Every Friday morning, I volunteer at the aquarium. There’s a little, under-the-weather pancake tortoise currently hanging out in the treatment room where I collect water samples. Besides his habitat, there’s a little sign that reads, “Medication: Sunshine.”
I would kill for that prescription.
Right now I take one, decent-sized pill every morning. I have no idea if it’s doing anything to me, good or bad. I’ve been on some dosage of this particular medication since the middle of December, so it’s been a minute. The last time I saw the psychiatrist in person, I let her know that I didn’t really know how to assess the potential progress of the medication.
She asked me, “Well, what are your instincts telling you about how to go forward?”
Holy shit, I wanted to screech and jump out of a fucking window. WHAT ARE MY INSTINCTS. YOU ARE A DOCTOR AND THIS IS THE SCARIEST THING WITH WHICH I HAVE EVER DEALT AND I. DON’T. KNOW. ANYTHING.
I feel horribly guilty most of the time, because I think I’m wasting the time of everyone in my life, including my health care professionals, so I said, “Oh, I think it’s okay.” If I’m a lost cause, what’s the point in taking time out of the psychiatrist’s busy afternoon, you know?
It did feel okay for a minute. My depression at least felt like a different shade of blue for a few weeks. But the past two weeks feel more familiar to me. The past two weeks have been decidedly a pretty grim black-blue. A still ocean that just promises a threat of being dragged down and down and down.
So, I don’t know anymore. I just want something to work.
The idea of not being here anymore is on my brain a lot. The past two times that I’ve thought so much about this prospect were the two previous times that I’ve been on some kind of medication. I know that doesn’t necessarily mean anything. I know I’m on a big wacky mental health adventure right now, and that I’ll need to try a lot of different combinations of things to determine what’s right for me BUT ALSO. These past experiences kept me really, really wary of psychiatry for a long time.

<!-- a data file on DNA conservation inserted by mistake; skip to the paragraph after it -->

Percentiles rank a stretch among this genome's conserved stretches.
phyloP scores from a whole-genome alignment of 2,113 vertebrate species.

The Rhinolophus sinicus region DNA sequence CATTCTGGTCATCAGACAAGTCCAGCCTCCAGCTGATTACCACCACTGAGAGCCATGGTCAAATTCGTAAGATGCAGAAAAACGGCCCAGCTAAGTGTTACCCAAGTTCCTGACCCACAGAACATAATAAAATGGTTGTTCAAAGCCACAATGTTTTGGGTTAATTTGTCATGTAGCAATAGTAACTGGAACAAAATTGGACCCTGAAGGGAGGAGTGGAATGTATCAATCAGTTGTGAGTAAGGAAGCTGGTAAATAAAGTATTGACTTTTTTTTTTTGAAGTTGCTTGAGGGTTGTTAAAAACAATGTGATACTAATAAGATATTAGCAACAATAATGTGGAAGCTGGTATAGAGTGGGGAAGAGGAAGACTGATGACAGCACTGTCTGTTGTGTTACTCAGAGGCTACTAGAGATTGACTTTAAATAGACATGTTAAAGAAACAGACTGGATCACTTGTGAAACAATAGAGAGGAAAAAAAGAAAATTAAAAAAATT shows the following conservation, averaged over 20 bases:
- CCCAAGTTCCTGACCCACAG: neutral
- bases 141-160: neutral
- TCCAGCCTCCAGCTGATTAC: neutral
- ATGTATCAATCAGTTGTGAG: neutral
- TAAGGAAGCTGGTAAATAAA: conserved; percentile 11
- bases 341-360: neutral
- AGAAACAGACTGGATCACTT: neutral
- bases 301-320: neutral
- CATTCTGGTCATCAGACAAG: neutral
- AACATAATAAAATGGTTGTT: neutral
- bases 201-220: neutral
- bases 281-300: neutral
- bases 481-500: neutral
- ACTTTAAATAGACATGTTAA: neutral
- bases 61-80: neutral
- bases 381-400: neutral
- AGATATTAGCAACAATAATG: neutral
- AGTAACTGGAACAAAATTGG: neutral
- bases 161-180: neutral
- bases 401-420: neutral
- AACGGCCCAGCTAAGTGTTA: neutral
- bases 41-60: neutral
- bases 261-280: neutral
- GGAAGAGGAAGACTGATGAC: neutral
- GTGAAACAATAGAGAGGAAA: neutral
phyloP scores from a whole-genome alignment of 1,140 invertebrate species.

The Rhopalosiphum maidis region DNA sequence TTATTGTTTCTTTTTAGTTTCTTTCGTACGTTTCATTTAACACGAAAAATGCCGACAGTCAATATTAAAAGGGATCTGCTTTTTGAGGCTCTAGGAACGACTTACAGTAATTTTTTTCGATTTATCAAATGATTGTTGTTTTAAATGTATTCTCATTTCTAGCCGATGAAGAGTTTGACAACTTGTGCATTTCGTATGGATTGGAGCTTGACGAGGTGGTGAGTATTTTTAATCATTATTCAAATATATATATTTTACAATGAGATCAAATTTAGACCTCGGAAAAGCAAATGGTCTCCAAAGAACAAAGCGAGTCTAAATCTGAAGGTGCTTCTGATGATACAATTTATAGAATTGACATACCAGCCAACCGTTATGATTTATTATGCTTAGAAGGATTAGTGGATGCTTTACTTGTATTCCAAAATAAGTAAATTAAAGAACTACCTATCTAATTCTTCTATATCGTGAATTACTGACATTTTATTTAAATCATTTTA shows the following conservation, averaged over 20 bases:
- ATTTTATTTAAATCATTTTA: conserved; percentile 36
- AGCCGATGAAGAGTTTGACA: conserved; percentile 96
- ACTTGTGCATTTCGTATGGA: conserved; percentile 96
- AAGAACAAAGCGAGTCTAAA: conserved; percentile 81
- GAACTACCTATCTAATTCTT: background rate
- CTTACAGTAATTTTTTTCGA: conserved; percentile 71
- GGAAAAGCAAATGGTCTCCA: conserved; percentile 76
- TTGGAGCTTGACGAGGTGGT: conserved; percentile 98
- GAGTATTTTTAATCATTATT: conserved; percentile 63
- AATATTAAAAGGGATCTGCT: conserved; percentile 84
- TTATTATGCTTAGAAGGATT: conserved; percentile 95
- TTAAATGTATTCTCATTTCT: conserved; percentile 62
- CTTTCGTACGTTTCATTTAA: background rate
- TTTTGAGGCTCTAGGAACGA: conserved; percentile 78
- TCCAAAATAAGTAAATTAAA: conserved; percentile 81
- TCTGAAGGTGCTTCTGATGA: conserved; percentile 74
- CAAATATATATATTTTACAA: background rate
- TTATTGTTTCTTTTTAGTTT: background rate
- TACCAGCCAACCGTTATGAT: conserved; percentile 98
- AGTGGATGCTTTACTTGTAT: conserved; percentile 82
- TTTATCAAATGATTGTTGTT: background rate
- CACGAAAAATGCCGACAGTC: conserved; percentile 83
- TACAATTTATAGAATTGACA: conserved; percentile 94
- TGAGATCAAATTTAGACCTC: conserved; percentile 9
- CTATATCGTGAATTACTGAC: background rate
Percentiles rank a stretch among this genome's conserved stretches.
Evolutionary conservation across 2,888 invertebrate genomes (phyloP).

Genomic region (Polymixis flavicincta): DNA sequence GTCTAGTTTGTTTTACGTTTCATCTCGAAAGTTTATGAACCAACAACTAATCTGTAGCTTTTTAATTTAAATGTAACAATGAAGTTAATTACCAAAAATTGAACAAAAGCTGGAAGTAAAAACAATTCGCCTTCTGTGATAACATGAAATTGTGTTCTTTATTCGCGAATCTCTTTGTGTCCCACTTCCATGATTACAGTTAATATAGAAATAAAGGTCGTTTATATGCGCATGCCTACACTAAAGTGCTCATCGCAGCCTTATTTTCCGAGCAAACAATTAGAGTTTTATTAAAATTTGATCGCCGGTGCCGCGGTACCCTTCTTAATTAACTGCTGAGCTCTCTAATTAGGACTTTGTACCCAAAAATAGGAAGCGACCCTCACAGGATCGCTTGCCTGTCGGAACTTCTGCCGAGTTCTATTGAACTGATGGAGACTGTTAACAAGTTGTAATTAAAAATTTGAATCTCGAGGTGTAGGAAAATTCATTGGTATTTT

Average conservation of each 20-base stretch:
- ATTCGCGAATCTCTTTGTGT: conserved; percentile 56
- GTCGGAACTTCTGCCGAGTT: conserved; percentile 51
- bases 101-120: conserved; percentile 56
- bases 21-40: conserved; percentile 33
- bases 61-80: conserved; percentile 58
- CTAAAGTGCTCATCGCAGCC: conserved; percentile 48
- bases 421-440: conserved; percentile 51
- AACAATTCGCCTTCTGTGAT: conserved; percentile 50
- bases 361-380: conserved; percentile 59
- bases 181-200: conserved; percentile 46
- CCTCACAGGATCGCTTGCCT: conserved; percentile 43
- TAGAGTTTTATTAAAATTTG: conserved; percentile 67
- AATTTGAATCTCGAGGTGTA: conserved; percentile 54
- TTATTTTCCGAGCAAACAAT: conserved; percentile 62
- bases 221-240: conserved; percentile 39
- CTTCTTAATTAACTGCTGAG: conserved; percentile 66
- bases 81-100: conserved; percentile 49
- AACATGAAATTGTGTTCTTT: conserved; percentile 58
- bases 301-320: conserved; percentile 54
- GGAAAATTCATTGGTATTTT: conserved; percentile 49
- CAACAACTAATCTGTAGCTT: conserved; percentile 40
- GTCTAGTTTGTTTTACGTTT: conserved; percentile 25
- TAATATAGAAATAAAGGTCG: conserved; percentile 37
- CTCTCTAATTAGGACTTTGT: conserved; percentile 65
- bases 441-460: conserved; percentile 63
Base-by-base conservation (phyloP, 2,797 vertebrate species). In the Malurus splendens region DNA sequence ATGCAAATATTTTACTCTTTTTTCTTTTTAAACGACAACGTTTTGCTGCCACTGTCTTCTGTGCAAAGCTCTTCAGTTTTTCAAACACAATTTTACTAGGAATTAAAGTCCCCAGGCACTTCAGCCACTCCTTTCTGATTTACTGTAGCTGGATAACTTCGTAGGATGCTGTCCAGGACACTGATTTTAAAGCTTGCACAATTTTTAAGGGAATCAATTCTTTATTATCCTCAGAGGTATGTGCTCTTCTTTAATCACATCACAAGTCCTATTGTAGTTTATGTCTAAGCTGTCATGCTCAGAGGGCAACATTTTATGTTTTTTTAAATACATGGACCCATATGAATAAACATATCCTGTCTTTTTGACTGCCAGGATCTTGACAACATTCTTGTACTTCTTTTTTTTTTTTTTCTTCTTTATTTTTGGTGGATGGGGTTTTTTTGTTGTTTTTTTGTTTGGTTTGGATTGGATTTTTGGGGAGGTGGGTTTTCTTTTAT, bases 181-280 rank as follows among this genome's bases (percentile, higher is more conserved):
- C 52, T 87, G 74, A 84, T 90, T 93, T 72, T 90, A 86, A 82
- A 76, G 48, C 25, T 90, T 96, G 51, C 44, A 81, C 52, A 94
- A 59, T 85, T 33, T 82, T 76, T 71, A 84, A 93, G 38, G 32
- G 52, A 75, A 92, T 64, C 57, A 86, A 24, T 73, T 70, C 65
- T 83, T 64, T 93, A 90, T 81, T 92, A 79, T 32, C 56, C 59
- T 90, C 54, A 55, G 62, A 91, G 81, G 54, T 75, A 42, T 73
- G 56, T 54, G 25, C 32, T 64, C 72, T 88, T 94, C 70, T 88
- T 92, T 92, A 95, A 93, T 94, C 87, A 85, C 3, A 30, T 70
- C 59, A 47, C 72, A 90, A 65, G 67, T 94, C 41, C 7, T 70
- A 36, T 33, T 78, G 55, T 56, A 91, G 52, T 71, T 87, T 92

It scares me how logical not being here anymore has started to seem. I think of Kyle Kinane’s bit on Whiskey Icarus: “I don’t like this today. 40 years of this?”
Clearly, it’s funnier in context.
I don’t like this today. Imagining 40 years of this is absolutely a challenge sometimes.
I did like other things today, though. So far my day has been full of sweet potato beignets with a good friend, iced coffee, good live theatre with the promise of more on the way, and sunshine. Those things made me feel a little better. That tortoise’s doctor might be on to something.
When I want to mentally illustrate my depression, I imagine that I’m down in a dark, dark basement. There are old, mildewed boxes hiding in every shadowy corner, and each one is full of my secrets, my shames, my terrors, my furies, my nightmares, my demons. The things that one day I have to finally face and acknowledge before this journey can continue.
There’s a door in my depression basement. One day, after I’ve sorted through every last box, after I’ve decided that I’m ready and worthy, I get to open the door. On the other side of the door is a beautiful, sunny field. It’s covered in flowers and friendly dogs. There’s a nice hammock, and next to the hammock is a huge stack of the books I still haven’t gotten around to reading. There’s a picnic basket, and the weather is perfect. I’d really like to go there someday.
Maybe I’m not on the right medication for me right now. My instincts tell me to take time to pause and breathe, and to listen to what my brain and heart are telling me, and then to be honest with my doctors about what I hear.
That pancake tortoise didn’t do anything wrong, and neither did I. We just are. We just need a little extra sunshine sometimes, because it contributes to making us well. It’s not our fault that we need help. I know that in my soul, even if I don’t always believe it.
I’m all about a good musical anthem to propel me through rough times. Fortunately, there is no shortage of good song lyrics about sunshine.
you are my sunshine, my only sunshine
just waiting for this storm to pass me by, and that’s the sound of sunshine coming down
let the sun shine in, the sun shine in
good day sunshine
here comes the sun, here comes the sun, and i say
It’s all right. I think I’ll be all right